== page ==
Section 501(c)(3)s and section 501(c)(4)s are subject to very different constraints on political activity. I urge caution before greatly expanding the investigation and devoting more public resources to it if it appears that the section 501(c)(3) organizations in question were visibly active participants in the political process during an election year.
Hat tip: TaxProf Blog
The National Council of Nonprofits has issued the July 15 edition of Nonprofit Advocacy Matters. An outline of the contents of this issue follows:
- Tax Reform
- Sequestration Spotlight
- Federal Workforce Giving
- Charitable Giving Incentives: HI, ME, NC, OR
- Taxes, Fees, PILOTs: NJ, RI, TX
- Government-Nonprofit Contracting: CO, NY
- Parks Funding: NY
- Music Funding: NY
Advocacy in Action
Of the several stories of interest, one may foreshadow the continued viability of the charitable contributions deduction through federal income tax reform. The story reports that a handful of states have either enacted or proposed to enact caps on itemized deductions for state income tax purposes, but have not subjected the charitable contributions deduction to those caps. An exception is Maine, which has passed a budget limiting total itemized deductions (including the deduction for charitable gifts) to $27,500.
Wednesday, July 24, 2013
The Washington Post reports that “True the Vote,” a Houston-based voter watchdog group with tea party ties that has sued for determination of tax-exempt charitable status and damages for allegedly unlawful conduct by the IRS, has expanded its lawsuit in view of recent disclosures of the involvement of the IRS Office of Chief Counsel in the processing of applications for exemption by tea party groups. According to the story, the lawsuit now names as a defendant the IRS Chief Counsel, William Wilkins, and also adds “five senior IRS employees — four of whom were working at headquarters, one of whom was based in Cincinnati.” Further, the plaintiff’s complaint now alleges violations of the Administrative Procedure Act.
It is important to note that this entity is not among the many tea party groups seeking recognition of federal income tax exemption under Internal Revenue Code section 501(c)(4). Rather, this group has sought recognition of tax exemption as a section 501(c)(3) charitable and educational organization. Interested readers can view a copy of the entity’s first amended complaint here.
The organization appears to be on a mission to expose what it believes to be governmental misconduct spurred by the entity’s perceived tea party links, as both the amended complaint and the following excerpt from the Post suggest:
“This lawsuit is the only way to get all of the answers involving this national scandal,” True the Vote President Catherine Engelbrecht said in a statement. “Our goal is not a speedy settlement or a quiet Washington deal. We will sue, depose and expose every person who came near this illegal scheme to suppress voters’ First Amendment rights. The American people — not just True the Vote — deserve answers.”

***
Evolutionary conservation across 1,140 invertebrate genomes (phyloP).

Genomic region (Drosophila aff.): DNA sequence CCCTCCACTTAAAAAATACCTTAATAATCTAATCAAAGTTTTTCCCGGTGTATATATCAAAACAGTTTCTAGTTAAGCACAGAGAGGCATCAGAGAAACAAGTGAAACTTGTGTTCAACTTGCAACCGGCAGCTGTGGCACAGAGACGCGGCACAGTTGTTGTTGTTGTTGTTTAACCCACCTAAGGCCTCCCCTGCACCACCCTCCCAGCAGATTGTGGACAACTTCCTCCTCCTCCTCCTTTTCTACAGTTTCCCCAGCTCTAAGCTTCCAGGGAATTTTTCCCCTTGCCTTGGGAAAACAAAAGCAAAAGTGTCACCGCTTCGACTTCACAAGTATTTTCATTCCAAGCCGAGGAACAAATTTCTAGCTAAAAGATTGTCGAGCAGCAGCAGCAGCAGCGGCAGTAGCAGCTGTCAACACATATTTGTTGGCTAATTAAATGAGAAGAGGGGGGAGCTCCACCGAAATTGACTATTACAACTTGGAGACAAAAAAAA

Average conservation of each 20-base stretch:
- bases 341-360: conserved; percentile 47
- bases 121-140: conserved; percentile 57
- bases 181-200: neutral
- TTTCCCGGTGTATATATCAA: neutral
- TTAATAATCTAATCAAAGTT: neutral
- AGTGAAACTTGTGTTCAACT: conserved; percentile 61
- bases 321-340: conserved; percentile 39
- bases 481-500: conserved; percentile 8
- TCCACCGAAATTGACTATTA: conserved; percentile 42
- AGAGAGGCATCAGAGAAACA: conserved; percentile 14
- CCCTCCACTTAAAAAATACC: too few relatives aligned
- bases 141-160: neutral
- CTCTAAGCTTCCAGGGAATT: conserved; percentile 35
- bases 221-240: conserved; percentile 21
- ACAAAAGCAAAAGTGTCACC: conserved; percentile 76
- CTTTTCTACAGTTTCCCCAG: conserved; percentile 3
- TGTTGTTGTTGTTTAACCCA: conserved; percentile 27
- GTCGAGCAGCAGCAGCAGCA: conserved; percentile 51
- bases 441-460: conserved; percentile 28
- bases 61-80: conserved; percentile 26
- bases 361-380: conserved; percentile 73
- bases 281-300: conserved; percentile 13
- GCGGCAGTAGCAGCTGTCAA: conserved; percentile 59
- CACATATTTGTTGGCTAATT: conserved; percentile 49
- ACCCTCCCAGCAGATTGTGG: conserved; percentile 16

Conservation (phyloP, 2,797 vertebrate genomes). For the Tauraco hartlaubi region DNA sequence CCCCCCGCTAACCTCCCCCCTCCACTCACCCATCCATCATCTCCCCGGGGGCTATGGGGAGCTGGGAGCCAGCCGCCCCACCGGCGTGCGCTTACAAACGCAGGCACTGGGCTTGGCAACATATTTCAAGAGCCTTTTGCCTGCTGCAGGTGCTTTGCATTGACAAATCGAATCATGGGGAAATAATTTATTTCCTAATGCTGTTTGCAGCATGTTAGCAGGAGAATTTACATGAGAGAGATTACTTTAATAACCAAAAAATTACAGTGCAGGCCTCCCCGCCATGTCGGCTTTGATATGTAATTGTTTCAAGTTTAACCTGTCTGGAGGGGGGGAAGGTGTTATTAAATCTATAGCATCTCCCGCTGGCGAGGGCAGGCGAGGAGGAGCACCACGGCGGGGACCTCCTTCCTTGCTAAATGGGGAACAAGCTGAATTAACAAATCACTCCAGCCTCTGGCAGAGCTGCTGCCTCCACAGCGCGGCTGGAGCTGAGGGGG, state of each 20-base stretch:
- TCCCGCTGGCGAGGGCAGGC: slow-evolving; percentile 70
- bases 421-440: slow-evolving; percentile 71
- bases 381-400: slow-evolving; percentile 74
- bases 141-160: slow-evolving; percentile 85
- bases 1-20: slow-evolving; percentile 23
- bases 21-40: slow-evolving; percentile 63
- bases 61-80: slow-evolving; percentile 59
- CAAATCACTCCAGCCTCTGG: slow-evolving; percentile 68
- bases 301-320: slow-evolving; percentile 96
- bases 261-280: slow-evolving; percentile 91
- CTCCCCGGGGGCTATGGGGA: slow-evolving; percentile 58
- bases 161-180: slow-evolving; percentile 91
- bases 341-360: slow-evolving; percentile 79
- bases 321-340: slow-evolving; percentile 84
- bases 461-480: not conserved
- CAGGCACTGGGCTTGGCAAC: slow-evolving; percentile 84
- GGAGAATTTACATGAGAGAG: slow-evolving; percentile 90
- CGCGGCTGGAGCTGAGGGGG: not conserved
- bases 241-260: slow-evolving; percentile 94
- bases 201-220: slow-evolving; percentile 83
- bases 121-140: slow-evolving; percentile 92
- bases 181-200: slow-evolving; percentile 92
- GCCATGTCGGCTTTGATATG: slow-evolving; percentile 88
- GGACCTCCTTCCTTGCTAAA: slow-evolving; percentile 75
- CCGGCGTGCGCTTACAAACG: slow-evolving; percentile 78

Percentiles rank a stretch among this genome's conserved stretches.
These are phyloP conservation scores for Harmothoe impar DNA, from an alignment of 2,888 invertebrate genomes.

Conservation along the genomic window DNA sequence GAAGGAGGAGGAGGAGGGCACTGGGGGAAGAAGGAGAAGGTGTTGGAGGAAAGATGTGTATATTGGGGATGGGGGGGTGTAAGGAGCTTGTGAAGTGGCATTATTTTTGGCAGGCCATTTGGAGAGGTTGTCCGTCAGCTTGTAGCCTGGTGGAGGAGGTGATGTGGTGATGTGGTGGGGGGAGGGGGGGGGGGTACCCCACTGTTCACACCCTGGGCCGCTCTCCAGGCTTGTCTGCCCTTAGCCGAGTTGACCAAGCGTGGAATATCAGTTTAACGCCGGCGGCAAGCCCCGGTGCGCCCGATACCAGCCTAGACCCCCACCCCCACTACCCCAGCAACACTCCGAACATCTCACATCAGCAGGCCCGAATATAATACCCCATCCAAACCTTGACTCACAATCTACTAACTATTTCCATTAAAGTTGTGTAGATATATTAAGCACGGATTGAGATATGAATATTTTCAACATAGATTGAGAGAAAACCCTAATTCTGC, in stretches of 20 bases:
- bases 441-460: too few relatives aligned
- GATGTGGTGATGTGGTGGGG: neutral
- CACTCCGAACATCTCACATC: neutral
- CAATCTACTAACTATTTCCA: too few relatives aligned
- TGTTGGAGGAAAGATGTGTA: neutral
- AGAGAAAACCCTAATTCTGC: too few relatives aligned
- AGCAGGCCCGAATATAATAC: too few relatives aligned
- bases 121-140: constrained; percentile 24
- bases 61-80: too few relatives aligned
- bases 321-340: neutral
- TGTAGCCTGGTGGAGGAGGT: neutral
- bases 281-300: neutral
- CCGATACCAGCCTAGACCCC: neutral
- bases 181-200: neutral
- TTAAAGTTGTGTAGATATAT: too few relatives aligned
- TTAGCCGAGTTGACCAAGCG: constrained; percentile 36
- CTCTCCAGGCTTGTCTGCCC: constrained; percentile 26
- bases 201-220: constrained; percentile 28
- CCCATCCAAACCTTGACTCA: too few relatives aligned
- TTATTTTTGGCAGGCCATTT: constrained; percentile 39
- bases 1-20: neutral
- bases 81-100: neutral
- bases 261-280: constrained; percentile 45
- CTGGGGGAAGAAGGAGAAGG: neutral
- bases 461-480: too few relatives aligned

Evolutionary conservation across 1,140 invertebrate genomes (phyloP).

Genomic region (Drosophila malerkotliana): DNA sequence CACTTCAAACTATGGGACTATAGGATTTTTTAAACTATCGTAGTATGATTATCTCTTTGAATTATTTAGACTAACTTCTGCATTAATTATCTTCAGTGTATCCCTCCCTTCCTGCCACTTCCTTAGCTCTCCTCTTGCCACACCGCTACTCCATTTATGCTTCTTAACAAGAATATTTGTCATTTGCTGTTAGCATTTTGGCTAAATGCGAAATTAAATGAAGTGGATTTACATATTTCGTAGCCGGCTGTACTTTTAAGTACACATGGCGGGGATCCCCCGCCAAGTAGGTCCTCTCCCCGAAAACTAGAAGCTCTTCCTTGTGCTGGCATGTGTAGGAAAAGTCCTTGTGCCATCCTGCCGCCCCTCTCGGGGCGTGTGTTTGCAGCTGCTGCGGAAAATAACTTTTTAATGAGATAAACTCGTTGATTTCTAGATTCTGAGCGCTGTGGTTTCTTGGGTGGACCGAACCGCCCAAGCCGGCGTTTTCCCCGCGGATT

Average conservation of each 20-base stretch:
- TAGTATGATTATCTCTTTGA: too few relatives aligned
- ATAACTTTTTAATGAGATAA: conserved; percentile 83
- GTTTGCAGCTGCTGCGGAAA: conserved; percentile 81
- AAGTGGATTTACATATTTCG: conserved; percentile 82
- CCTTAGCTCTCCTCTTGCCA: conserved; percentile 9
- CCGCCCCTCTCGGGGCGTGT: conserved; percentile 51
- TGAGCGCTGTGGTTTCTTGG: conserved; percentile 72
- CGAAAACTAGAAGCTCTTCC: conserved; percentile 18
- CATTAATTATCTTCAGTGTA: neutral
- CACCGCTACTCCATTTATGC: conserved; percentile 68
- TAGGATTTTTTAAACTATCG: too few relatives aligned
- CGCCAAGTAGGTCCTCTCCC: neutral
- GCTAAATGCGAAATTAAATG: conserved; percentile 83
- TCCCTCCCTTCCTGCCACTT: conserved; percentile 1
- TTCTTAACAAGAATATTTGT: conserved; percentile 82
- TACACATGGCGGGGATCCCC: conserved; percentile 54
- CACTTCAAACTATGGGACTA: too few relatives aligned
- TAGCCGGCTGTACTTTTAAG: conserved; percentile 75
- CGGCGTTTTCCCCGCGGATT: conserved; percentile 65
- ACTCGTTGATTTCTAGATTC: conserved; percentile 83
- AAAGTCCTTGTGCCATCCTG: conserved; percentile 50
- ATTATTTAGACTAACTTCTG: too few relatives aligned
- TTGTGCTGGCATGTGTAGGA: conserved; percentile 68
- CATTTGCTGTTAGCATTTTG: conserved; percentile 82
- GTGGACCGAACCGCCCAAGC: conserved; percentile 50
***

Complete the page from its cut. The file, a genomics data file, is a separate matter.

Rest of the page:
Tuesday, July 23, 2013
The Chronicle of Philanthropy reports that a newly formed coalition of religious charities recently went to Washington to persuade U.S. Senators not to eliminate the charitable contributions deduction in the midst of proposing significant federal income tax reforms. The sense of urgency arises from a deadline imposed by Senators Max Baucus (Chairman, Senate Finance Committee) and Orrin Hatch (Ranking Member, Senate Finance Committee), who recently informed other lawmakers that the tax expenditures that will survive their efforts to reform the Internal Revenue Code must demonstrably “(1) help grow the economy, (2) make the tax code fairer, or (3) effectively promote other important policy objectives.” The recently formed Faith and Giving Coalition made the case to lawmakers that the charitable contributions deduction meets that three-pronged standard. The gist of their case, says the story, is that “charities save the government money by providing social services.”
While many religious charities indeed provide valuable social services, I believe the broader religious community should think twice before making its case to Congress for the continuation of the charitable contributions deduction primarily on the grounds that religious entities provide social services that save the government money. The primary function of most religious charities is not to undertake activities that the state would provide in the absence of the religious entities. Indeed, their primary function is quite the opposite – to provide something that the state cannot provide because of the Establishment Clause. It does not follow, however, that either the charitable contributions deduction or federal income tax exemption is inappropriate because most religious charities do what the state cannot do. As I have written elsewhere, there are fairly strong arguments that federal income tax exemption is appropriate for charities, and a plausible (though less compelling) case for the charitable contributions deduction, apart from a desire to “subsidize” charitable donees through the tax system. This observation does not mean that government should ignore the general social services provided by charities, including religious ones. But it does imply that other policy factors are also relevant in determining how the charitable contributions deduction should fare in tax reform.